From Derek Turner, School Archivist.
This short history, based on entries in the school magazine The Tamensian, begins in 1900 with the first mention of swimming in the Thame river and ends with the opening of the school’s own swimming bath in 1928.
It is probable that that boys swam in the river Thame from the time that the school moved in 1879 to its new premises in Oxford Road but there are no references to swimming before 1900 when The Tamensian was first published.
The first reference is in issue 2, which describes the school’s ‘aquatic sports day’, taking place in ‘Jemmott’s Hole’, a modest size natural pool in the River Thame, a few hundred yards across the fields opposite the school. The nickname was from the name of the farmers, the Jemmott family, who owned the land. The Jemmott name can be found in Thame at least as far back as the mid 17 century.
The sports day was held on 30th July 1900 and established a tradition of holding the sports near the end of July during the last week of the summer term. In 1900 the events included an 80-yard race and a competitive swimming display, which later entries meant putting together a medley of various swimming strokes and termed ‘fancy swimming’.
It is probable that the aquatic sports day was held annually at the same time but the next reference is not until issue 14, July 1906, which states that bathing began on 4th July with the sports day fixed for the end of the month “and was indulged in at every possible opportunity”. Swimming practice replaced ordinary gymnastics – a popular sporting activity at that time. The Tamensian makes no further reference to swimming until issue 28, July 1911, when the sports day was held on 25th July, despite the level of the water being ‘rather low’. The events included 60 and 30 yards races, ‘fancy swimming’, diving – despite the low water level – and a water polo match. There were only two competitors for the fancy swimming, one of whom, the runner up, was a French pupil, Ferdinand Raillon, who later served with the French forces in WW1. Uniquely until the opening of the swimming bath in 1928, the Tamensian gives a detailed account of the sports day.
John Howard Brown, writing in 1929 about the school during WW1 – he was appointed in 1913 – says: “Swimming was indulged in, by permission of Mr H N Castle when weather and the state of the river allowed, in Jemmett’s Hole, and there the swimming sports were held under difficulties. The reference to Castle suggests, wrongly as it turns out, that ownership had passed to him, but the 1911 census shows that Nathanial Merry Castle, though also living in Priest End, was employed as a ‘farmer’s assistant’. Maybe the Jemmett family had handed over the day-to-day running of the farm to him. Interestingly, the term ‘employed’ is not one that was supposed to be used in the census. The alternatives were ‘employer’, ‘worker’, or ‘own account’; his house had six rooms, excluding ‘scullery, bathroom and closet’, and he could afford a servant, so he was clearly something more than the usual agricultural labourer.the next entry in the Tamensian is not until issue 55, September 1923, which records that poor weather delayed the start of the swimming season. The weather in the summer of 1926 was also bad and caused some of the events on the day of the sports, July 27th, to be curtailed.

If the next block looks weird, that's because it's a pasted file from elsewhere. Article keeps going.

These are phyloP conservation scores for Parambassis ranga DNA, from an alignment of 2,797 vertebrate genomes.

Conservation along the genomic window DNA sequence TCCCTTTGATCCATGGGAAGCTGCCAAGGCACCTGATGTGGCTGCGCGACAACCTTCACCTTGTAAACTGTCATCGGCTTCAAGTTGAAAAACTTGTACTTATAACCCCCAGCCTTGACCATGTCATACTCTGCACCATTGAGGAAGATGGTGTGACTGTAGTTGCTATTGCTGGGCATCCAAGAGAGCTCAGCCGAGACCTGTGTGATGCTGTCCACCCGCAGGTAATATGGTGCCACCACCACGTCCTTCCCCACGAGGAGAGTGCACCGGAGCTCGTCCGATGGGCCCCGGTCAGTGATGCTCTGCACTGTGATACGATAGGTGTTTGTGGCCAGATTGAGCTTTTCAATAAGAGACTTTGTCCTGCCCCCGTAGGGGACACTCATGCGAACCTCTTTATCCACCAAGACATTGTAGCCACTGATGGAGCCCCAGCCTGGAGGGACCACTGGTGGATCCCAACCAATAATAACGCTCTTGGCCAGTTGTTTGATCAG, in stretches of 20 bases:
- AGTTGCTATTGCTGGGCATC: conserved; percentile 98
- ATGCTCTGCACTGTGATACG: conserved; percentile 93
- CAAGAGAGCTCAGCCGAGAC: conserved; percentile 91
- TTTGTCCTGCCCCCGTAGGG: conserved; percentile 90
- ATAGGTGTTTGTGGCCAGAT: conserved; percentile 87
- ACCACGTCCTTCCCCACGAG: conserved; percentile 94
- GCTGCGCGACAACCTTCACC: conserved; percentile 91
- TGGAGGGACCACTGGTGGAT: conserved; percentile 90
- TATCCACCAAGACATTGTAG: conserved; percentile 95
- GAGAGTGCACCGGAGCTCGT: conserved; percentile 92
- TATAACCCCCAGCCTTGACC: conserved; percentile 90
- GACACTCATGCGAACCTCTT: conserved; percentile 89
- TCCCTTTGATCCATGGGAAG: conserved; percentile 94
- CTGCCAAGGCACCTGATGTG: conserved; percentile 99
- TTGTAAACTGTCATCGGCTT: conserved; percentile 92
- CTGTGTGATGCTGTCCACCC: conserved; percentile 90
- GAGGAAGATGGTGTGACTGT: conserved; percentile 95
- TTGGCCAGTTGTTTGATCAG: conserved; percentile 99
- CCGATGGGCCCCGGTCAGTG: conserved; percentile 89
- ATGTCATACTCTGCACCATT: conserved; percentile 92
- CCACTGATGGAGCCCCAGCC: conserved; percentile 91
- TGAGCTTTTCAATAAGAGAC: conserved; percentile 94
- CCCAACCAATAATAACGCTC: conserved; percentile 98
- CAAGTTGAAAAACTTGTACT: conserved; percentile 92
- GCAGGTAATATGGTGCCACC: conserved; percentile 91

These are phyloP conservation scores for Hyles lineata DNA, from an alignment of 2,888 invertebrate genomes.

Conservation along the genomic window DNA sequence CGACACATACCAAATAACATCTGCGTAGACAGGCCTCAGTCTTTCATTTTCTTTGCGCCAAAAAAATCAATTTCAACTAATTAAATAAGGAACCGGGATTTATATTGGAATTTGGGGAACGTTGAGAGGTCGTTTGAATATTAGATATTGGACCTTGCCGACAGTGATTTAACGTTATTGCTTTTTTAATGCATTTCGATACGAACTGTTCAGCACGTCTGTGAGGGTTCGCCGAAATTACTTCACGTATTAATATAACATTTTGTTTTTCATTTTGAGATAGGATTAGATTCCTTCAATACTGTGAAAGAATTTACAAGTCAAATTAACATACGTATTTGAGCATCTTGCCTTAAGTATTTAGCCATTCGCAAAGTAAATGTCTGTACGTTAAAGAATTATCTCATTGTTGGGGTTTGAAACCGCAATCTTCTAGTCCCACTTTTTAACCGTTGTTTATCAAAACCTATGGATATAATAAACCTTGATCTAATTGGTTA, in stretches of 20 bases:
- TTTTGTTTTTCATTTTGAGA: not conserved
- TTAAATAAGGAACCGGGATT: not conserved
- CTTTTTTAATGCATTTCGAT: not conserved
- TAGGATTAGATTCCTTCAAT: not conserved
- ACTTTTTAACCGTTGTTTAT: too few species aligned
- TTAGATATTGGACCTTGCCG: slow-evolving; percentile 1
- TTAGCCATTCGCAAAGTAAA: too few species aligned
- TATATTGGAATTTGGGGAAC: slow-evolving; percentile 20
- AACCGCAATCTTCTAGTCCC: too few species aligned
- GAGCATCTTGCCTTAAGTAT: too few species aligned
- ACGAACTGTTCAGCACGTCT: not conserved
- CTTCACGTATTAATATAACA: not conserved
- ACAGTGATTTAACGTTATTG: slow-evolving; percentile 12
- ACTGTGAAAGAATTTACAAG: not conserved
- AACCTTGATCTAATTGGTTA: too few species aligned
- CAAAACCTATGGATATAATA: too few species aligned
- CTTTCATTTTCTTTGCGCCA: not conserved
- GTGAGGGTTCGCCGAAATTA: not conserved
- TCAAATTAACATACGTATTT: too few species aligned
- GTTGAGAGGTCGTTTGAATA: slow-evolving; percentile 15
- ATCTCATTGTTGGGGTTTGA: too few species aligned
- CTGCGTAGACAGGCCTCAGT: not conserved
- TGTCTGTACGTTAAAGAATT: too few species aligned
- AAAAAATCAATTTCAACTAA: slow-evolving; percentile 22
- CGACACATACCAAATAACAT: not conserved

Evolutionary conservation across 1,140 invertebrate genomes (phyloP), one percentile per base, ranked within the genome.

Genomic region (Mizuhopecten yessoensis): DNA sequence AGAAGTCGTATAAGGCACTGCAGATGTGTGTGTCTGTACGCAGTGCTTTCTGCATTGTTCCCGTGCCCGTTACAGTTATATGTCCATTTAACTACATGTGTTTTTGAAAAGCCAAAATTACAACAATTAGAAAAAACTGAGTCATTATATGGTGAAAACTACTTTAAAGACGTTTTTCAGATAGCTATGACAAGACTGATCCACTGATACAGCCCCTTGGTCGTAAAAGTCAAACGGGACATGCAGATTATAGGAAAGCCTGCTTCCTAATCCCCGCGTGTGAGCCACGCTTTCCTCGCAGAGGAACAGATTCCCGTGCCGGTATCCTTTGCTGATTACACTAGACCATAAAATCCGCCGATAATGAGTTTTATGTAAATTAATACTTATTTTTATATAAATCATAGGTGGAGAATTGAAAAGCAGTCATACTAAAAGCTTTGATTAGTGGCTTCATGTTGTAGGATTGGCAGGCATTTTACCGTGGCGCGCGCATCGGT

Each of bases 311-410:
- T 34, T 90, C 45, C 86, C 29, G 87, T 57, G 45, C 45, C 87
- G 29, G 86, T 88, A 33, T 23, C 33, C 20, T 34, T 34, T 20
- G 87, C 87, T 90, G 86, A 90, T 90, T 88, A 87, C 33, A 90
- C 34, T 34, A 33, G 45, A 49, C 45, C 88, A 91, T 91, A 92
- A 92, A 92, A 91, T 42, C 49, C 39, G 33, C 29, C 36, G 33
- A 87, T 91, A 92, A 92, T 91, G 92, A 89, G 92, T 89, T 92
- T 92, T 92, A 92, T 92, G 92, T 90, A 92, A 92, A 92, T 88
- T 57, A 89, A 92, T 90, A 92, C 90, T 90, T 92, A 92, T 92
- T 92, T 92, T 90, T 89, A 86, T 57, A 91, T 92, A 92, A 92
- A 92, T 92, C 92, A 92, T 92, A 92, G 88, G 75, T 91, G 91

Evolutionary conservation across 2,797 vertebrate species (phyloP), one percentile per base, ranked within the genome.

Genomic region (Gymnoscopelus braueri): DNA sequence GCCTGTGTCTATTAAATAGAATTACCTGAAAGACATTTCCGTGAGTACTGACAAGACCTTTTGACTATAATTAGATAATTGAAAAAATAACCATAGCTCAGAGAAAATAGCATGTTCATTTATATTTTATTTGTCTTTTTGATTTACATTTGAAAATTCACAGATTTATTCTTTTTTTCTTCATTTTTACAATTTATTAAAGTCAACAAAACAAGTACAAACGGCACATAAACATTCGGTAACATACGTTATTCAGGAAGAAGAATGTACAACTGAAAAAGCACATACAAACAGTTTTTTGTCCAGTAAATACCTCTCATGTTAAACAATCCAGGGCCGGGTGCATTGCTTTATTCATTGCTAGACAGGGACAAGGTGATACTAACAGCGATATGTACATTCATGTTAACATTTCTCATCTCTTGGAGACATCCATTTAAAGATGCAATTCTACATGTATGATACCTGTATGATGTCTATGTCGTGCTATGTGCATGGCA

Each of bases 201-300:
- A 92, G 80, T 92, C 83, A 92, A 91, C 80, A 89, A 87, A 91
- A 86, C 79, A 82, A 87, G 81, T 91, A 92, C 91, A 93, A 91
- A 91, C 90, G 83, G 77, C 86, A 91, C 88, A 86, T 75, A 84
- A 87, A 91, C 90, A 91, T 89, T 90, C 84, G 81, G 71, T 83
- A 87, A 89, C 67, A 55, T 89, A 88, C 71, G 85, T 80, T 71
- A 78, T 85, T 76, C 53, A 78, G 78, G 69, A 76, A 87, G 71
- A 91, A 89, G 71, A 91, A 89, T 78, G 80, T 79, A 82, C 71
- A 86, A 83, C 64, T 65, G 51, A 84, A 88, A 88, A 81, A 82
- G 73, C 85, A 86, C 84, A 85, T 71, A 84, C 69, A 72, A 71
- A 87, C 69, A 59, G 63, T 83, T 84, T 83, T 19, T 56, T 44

The year 1927, by implication as there is no mention in the Tamensian was the last in which boys from LWGS used the river Thame for bathing. Construction of the school’s own swimming bath probably began later that year as the grand opening was fixed for the remarkably early date in 1928 of 12th May. The pool was not heated so, unless the weather was unseasonably warm, the water must have been distinctly chilly. The reason for the early date is explained in the magazine. The Athletics Sports Day normally took place at the end of the spring term, late March or early April, and the Aquatic Sports at the end of July. The school felt that parents of boarders who often lived quite far away would not be able to visit the school twice within a few months but would not want to miss the grand opening of the bathing pool. The 12th May date was therefore fixed for both athletic and aquatic sports. The opening ceremony is described in considerable detail in the Tamensian, issue 70, September 1928. Thereafter, the swimming gala is regularly described in the magazine, which lists the results. The most gifted swimmer of the 1930s was another non-English pupil, John Octave Claes, always known as Johnny. His mother was Scottish and his father Belgian. In the early 1930s Johnny won almost all the swimming races, setting and then breaking his own records in three successive years. He later became known as a pioneer jazz band leader and Formula 1 racing driver.
Plentiful photographs exist in the school archives of swimming galas but none unfortunately of LWGS boys swimming in the river Thame. However, a photograph from the 1920s shows primary school boys from ‘Thame Church of England School’ swimming in what is almost certainly Jemmott’s Hole. This photograph is reproduced in Malcolm Graham’s, Oxfordshire at School, 1996, where the caption comments that swimming costumes were later painted on to those boys who were swimming naked, presumably because their parents could not afford a swimming costume; a comment on both the 1920s views of propriety and the standards of living at that time.
Oxfordshire at School also features a photograph of pupils of the Girls’ Grammar School learning to swim; not in the river but in their own school swimming bath, part of the High Street premises where the school was located. This photo is undated but most probably was taken about 1909, as part of a set of photos of the school’s buildings and facilities. If so, the Girls School’s swimming bath pre-dated the boys’ by nearly twenty years.